Archive for March 2012

BWM 2012 shade card round up.

Public Service Announcement: this really is a post all about this year’s Bendigo Woollen Mills shade card. It contains spoilers, but may also cause drowsiness when consumed.

The month of March is full of excitement and anticipation for me, as it’s when the new Bendigo Woollen Mills shade card arrives. I don’t think I’ve explicitly mentioned it, though it might be already apparent; Bendigo Woollen Mills is my ‘go to’ brand of yarn. Many of my FOs are from BWM yarns, and their yarns make up a large part of my stash. I have a somewhat love/hate relationship with their colourways (there are often more insipid colours than you can poke a stick at), but it’s reasonably priced, decent quality, and there are enough decent colours to get by. Nevertheless, there’s always a little bit of nervousness mixed in with the excitement of receiving a new shade card, wondering which of my favourite colourways have got the boot this year.

BWM 2012 shade card

This year’s shade card arrived yesterday, and it was out of the envelope quicker than you can say ‘I’ve got a golden ticket’. Just for fun, here’s a summary of changes between the 2011 and 2012 shade card:


  • Orange (shade number 330), Oceanic (331) and Red Earth (364) discontinued
  • Sunflower (yellow, 344), Acorn (dark brown, 345) and Desert Pea (red, 346) included
  • Frost (312), Purple Storm (367) and Brick (361) included in the 10 ply range, with no existing 10 ply shades discontinued


  • Feijoa (615), Mid Green (655) and Mayfair (656) discontinued
  • Passionfruit (purple, 749), Coffee Bean (red-brown, 750) and Burnt Rose (pink, 751) included to the 5 and 8 ply ranges
  • The 2/3/12 ply range remains the same


  • Replaced by Alpaca Rich, a 60/40 Alpaca/Wool blend. The colourways aren’t particularly comparable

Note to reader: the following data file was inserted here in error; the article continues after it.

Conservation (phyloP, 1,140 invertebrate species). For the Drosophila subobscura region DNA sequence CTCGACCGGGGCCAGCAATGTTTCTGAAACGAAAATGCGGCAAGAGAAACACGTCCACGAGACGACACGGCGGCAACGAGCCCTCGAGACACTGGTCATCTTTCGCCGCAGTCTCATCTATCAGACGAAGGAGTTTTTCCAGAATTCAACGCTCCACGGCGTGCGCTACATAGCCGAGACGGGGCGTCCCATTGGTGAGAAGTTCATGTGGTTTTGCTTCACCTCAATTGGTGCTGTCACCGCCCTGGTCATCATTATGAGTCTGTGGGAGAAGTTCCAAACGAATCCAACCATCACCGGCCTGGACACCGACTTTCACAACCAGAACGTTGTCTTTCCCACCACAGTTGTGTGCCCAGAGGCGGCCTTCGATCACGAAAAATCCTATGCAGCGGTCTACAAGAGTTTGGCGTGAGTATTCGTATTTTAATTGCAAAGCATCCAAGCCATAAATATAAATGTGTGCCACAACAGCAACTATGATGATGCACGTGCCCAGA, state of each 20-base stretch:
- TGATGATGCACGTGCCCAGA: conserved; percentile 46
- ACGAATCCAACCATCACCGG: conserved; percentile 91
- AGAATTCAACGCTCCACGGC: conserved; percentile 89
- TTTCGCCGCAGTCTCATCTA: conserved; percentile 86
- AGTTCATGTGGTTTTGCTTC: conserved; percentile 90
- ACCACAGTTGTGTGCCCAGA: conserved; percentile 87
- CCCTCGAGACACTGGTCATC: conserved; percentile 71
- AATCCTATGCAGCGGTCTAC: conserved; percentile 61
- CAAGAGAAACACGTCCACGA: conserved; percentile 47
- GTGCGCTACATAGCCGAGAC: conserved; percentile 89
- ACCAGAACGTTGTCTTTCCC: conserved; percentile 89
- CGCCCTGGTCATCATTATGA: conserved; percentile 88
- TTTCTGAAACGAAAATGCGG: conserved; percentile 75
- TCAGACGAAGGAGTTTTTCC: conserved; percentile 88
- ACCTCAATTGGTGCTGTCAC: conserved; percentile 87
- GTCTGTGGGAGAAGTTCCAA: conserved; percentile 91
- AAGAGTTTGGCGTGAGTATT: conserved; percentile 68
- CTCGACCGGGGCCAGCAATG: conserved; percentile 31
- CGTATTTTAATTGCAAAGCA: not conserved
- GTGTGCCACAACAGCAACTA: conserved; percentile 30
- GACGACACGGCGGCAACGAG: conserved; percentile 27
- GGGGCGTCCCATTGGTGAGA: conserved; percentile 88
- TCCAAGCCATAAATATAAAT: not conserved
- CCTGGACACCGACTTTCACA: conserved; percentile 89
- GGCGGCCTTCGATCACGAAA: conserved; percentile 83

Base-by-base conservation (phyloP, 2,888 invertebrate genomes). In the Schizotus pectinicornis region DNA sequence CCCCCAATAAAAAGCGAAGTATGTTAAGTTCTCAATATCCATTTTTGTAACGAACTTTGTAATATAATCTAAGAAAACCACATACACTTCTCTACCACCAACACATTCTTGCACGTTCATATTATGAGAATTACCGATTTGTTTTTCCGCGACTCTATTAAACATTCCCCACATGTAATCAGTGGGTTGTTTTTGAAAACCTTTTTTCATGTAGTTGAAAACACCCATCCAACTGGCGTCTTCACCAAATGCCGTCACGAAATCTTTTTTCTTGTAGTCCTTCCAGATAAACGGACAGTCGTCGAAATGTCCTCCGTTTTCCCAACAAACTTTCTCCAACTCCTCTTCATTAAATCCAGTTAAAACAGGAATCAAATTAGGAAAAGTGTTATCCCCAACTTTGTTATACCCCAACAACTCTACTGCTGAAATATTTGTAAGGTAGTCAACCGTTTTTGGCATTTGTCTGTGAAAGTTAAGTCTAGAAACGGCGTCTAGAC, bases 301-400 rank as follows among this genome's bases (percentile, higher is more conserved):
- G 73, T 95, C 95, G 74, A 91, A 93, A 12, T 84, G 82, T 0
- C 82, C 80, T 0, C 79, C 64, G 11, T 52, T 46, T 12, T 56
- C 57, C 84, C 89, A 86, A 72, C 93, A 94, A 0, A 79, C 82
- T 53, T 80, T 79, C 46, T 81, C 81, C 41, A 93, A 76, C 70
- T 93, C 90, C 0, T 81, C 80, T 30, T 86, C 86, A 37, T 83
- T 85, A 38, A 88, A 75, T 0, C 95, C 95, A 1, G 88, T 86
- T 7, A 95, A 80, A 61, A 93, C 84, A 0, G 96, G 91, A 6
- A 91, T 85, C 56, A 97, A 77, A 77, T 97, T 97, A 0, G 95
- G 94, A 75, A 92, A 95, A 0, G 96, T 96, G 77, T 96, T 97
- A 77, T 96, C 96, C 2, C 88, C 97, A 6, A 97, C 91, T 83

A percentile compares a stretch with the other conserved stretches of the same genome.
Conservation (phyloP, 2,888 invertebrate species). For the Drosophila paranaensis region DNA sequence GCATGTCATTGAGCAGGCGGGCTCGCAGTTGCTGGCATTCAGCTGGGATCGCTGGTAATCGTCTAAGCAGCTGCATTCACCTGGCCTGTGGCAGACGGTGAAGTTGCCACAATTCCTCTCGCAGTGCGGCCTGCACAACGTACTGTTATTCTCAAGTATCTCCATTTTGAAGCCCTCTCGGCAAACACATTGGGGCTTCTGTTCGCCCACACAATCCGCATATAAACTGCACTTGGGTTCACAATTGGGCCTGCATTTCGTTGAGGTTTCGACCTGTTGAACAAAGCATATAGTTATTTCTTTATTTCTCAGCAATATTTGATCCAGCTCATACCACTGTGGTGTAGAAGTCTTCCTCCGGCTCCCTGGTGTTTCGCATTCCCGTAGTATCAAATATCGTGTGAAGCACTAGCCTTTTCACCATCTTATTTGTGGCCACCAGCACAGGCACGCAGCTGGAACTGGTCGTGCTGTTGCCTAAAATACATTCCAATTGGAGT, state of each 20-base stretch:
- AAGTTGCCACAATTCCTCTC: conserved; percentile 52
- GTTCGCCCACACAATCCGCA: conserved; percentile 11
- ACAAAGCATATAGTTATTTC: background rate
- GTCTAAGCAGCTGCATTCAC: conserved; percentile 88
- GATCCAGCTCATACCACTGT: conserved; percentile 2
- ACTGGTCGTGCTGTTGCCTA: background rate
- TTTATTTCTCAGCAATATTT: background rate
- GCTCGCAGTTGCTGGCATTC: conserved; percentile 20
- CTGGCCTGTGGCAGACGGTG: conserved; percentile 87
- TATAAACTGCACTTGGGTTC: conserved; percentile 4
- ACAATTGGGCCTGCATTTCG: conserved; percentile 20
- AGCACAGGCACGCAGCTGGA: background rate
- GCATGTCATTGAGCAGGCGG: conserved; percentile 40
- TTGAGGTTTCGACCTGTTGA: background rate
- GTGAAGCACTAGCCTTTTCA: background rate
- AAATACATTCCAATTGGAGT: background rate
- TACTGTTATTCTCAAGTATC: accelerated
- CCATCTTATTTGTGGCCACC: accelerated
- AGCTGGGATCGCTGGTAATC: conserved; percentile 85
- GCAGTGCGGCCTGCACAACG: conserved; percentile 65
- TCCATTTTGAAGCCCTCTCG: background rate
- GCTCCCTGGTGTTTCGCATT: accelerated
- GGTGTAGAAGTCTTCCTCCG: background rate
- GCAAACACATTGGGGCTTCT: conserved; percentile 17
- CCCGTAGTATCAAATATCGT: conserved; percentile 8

• Russet (938) discontinued
  • Carbon (black, 929) included

The biggest change this year is the replacement of the pure Alpaca line with Alpaca Rich, an alpaca/wool blend. I don’t tend to use alpaca all that much so I don’t really have any thoughts either way on this change.

The changes that I took most notice of were in the Luxury colourways. I’m sad to see Oceanic go, as I thought it was a really nice shade of blue. Although I’m suffering from a stash management problem at the moment, I may have to stock up on some 4ply before it’s gone for good. The three new Luxury colourways, Sunflower, Acorn and Desert Pea, are of interest. Acorn is the nice rich dark brown that the Luxury line has needed since it was released. I suspect it will be fairly popular; hopefully popular enough that it sticks around for a few years. Sunflower and Desert Pea also look like good colourways, but they’re two colours that I’d want to see in the ball before buying. Shade cards are more useful than computer screens when looking at colours, but sometimes they’re not quite enough to get a good idea for what a particular colour will look like as a whole garment.

So, that’s the BWM shade card for this year. If you also receive their shade cards, I’d love to know what you think about this year’s card.

Wavy Line

Wavy Line, finished

Wavy Line Sweater by Sarah Dallas
Around 225g Grignasco Bambi in total, using light blue, chocolate brown and cream